John Deere vintage tractors
John Deere, no other name is better known in the agricultural sector. The colours grass green and rapeseed yellow have been the trademark since 1920. The logo of the leaping "deer", officially introduced in 1876, has become synonymous with the entire brand. Few other manufacturers have had such a long and illustrious career, serving as a showcase for American industrialisation.
The history of John Deere
In constant competition with other agricultural machinery manufacturers, the company has recently re-emerged as a global market leader. In 2017, John Deere celebrated its 180th anniversary, making it one of the oldest, best-known agricultural machinery manufacturers in the world.
How it all began
But as so often, the beginnings were very humble. The John Deere era began near Oregon, in the state of Illinois, USA. In 1837, John Deere, the blacksmith who later founded the company and gave it his name, developed the first plough. This plough was self-cleaning due to its smooth surface. His customers were grateful for this development, as the heavy prairie soil stuck to the standard cast-iron ploughs of the time and made the job even more difficult.
Production quickly rose to 100 ploughs a year. By mid-century, John Deere finally entered into a new partnership and moved the company's headquarters to Moline on the Mississippi River. The river allowed him to use hydropower and created greater transportation options, as the infrastructure had been rather sparsely developed up to that point.
In the following years, more agricultural equipment entered the market. By the end of the century, the product range included ploughs, cultivators, precision seeders and harrows, and later loading and harvesting equipment. In 1886, John Deere died, giving the company its name, long before the first tractors could revolutionise agricultural management. Nevertheless, the company continued to grow.
Entering tractor manufacturing
In 1918, the company started producing John Deere tractors, which by now were headed by William Butterworth, a son-in-law of Charles Deere, John Deere's son. By buying a manufacturer that produced the famous "Waterloo Boy" tractors, John Deere consolidated its market and came up with high quality standards.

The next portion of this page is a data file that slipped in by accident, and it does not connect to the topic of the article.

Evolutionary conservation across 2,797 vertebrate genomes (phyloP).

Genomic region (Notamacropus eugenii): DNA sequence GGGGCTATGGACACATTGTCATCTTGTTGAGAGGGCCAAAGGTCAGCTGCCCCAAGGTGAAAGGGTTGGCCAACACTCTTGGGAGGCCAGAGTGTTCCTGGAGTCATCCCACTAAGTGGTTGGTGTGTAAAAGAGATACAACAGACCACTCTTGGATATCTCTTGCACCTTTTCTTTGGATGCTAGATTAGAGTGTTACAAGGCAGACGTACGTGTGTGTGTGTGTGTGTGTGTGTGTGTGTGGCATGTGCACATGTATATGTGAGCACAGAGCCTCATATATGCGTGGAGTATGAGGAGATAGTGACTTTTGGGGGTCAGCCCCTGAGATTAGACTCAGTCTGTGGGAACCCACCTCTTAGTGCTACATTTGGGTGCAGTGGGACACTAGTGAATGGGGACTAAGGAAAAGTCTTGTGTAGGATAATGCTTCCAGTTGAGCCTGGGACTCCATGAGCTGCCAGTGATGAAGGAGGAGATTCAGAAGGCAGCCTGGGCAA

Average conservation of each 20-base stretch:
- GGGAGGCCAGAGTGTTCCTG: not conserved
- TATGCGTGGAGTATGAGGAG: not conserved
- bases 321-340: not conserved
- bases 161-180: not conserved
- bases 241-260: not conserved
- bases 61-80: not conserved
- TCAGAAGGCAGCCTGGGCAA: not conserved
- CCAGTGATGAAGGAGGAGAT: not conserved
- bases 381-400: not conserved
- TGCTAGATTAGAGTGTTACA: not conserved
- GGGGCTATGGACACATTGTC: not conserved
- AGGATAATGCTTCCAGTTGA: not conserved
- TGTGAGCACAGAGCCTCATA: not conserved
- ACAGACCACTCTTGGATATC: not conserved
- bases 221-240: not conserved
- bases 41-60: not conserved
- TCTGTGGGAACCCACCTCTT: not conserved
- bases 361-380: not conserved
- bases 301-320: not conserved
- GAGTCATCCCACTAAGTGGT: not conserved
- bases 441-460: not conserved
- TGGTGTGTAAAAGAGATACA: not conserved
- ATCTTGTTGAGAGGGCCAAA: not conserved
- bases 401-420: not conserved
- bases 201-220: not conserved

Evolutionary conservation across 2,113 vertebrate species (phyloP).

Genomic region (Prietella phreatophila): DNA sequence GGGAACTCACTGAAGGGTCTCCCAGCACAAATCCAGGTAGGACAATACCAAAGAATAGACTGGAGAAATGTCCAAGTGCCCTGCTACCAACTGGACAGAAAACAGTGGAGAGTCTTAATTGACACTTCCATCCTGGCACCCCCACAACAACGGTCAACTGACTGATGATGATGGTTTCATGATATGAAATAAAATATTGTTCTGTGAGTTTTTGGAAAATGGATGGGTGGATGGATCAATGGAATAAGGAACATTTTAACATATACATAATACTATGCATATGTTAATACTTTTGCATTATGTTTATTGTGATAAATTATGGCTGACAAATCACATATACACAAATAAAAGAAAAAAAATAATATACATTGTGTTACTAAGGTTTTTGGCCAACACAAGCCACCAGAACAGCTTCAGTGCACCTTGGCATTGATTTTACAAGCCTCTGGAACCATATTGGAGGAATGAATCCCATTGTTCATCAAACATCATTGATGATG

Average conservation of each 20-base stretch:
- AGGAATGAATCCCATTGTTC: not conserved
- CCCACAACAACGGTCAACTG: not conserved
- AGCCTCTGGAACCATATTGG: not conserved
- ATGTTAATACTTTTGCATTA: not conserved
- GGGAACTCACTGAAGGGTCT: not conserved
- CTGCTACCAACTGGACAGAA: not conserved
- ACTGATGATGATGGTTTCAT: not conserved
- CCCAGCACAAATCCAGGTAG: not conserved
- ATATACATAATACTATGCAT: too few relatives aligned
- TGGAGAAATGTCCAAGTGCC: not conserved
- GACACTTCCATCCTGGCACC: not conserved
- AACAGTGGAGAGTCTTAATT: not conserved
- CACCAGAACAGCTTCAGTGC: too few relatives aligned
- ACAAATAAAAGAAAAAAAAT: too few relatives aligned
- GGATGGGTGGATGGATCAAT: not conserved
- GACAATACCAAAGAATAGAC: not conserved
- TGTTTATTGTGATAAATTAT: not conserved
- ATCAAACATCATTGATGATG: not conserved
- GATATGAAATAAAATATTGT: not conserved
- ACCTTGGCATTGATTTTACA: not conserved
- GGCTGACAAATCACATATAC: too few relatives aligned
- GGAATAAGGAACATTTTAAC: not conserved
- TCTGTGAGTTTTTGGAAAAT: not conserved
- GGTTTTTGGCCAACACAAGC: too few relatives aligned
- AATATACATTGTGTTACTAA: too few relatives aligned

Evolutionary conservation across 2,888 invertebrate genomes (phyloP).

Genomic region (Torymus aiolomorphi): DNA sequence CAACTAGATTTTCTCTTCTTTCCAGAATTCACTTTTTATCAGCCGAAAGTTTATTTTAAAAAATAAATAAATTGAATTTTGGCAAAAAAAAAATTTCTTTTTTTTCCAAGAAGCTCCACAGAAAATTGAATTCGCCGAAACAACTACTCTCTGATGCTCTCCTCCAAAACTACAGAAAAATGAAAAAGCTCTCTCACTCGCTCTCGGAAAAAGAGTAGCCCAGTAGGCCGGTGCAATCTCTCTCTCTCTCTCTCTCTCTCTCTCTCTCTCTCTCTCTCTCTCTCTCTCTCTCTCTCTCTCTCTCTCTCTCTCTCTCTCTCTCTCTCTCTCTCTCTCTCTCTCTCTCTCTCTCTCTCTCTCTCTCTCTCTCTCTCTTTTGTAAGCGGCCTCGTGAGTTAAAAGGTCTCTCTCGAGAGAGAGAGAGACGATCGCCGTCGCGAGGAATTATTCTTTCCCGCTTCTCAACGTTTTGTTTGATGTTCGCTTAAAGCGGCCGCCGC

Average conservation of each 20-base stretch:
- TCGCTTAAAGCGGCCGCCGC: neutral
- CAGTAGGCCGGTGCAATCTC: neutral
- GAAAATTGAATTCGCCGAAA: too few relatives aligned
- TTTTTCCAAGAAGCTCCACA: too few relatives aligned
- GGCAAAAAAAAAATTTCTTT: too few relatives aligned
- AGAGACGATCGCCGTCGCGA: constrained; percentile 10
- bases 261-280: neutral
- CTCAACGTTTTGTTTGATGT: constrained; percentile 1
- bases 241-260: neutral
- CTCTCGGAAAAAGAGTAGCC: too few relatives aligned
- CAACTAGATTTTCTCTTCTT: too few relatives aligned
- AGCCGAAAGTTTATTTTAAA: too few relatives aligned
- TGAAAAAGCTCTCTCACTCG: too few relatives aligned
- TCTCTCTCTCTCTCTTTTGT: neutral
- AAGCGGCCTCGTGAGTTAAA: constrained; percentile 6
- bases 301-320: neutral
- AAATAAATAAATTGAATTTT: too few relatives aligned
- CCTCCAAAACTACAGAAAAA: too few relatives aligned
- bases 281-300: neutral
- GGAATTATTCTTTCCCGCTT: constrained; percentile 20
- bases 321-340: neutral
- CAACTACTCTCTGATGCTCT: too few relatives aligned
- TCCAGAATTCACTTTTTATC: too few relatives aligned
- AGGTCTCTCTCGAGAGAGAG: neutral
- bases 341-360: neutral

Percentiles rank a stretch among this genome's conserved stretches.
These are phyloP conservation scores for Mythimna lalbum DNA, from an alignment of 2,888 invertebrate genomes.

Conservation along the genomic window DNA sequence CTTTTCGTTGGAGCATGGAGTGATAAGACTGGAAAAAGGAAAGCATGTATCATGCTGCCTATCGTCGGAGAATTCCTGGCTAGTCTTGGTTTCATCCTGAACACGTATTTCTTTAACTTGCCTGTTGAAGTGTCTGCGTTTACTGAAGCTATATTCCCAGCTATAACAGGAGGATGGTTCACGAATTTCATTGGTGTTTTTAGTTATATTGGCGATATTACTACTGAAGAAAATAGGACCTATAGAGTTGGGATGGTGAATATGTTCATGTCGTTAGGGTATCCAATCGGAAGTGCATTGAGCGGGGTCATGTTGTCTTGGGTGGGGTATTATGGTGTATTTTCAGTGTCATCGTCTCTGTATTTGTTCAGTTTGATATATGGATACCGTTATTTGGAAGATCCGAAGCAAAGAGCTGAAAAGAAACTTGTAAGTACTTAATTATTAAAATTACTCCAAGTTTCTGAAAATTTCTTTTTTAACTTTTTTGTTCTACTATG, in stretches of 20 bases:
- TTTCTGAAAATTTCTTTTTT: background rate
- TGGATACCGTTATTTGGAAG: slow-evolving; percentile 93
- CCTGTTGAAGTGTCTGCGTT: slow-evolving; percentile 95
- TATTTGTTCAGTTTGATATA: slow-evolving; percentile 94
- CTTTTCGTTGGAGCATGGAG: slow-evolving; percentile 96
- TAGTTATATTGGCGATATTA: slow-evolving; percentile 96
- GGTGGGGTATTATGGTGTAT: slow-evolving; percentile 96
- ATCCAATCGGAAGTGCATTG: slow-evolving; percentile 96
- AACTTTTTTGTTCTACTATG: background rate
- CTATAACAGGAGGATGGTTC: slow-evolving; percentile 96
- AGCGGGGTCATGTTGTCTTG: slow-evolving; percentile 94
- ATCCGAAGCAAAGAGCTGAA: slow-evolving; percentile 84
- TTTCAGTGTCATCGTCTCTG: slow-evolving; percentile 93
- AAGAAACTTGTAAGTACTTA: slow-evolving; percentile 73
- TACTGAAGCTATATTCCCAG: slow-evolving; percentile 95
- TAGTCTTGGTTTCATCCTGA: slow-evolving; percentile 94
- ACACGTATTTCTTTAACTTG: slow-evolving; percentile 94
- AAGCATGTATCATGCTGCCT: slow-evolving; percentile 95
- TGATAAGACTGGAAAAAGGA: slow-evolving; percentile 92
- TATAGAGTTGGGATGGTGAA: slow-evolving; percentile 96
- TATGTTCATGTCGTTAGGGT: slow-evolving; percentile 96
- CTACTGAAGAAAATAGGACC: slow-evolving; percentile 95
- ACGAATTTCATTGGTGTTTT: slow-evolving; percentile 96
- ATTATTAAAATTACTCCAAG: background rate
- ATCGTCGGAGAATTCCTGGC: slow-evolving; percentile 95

As early as 1927, the first combine harvester was produced, designed for the gigantic grain fields of the US. In the mid-1930s, John Deere launched the famous Model "A" tractor, powered by a 2-cylinder engine. A similar but smaller Model "B" followed the following year. The models were produced until 1952 and sold nearly 300,000 times.
A characteristic feature of these tractors was their three-legged construction. At the rear were two normal wheels with studded tyres made of steel or rubber and at the front two small wheels joined in the middle.
In times of war
Shortly before the outbreak of World War II, on the 100th anniversary of its founding, the company already had sales of nearly US$100 million. This made it one of the largest manufacturers of agricultural machinery in the world.
During the war, John Deere produced weapons and tractors for the army, supporting the Allies in the fight against fascism in Europe. In the post-war years, the product range expanded. Among others, corn and cotton pickers were designed for the US market.
John Deere - The global enterprise
The first start of John Deere's global enterprise was to build a factory in Mexico. In 1956, John Deere eventually acquired shares from Heinrich Lanz AG in Germany. They were interested in Lanz's horizontal engine technology, having built horizontal "omnivore" engines into the Model A themselves.
In the following years, construction machinery, forestry machinery and garden equipment such as lawnmowers were also added to the range. On the German market, the green and yellow John Deere-Lanz tractors were popular. These were succeeded by the 100 series, which was built to John Deere specifications at the former Lanz factory. The new tractors were half-frame and already had engines with two or four cylinders.
John Deere has continuously improved and expanded its product range. To this day, John Deere tractors for the European market are designed, built and sold in Mannheim. For many years, John Deere was one of the best-selling manufacturers in Germany. A bestseller in the early 2000s, for example, was the 135hp 6820.
The great legacy
John Deere became a descendant of the famous Lanz Bulldogs by acquiring Lanz AG. Some Lanz models were still built up to the early 1960s with the familiar green-and-yellow livery and thus belong to the great Lanz era.
But even the later models can be described as German-made products, as they were tailored to the German market and produced at the original Lanz factory in Mannheim.
The quality tractors of the John Deere brand have become part and parcel of German agriculture and adorn many a classic tractor collection.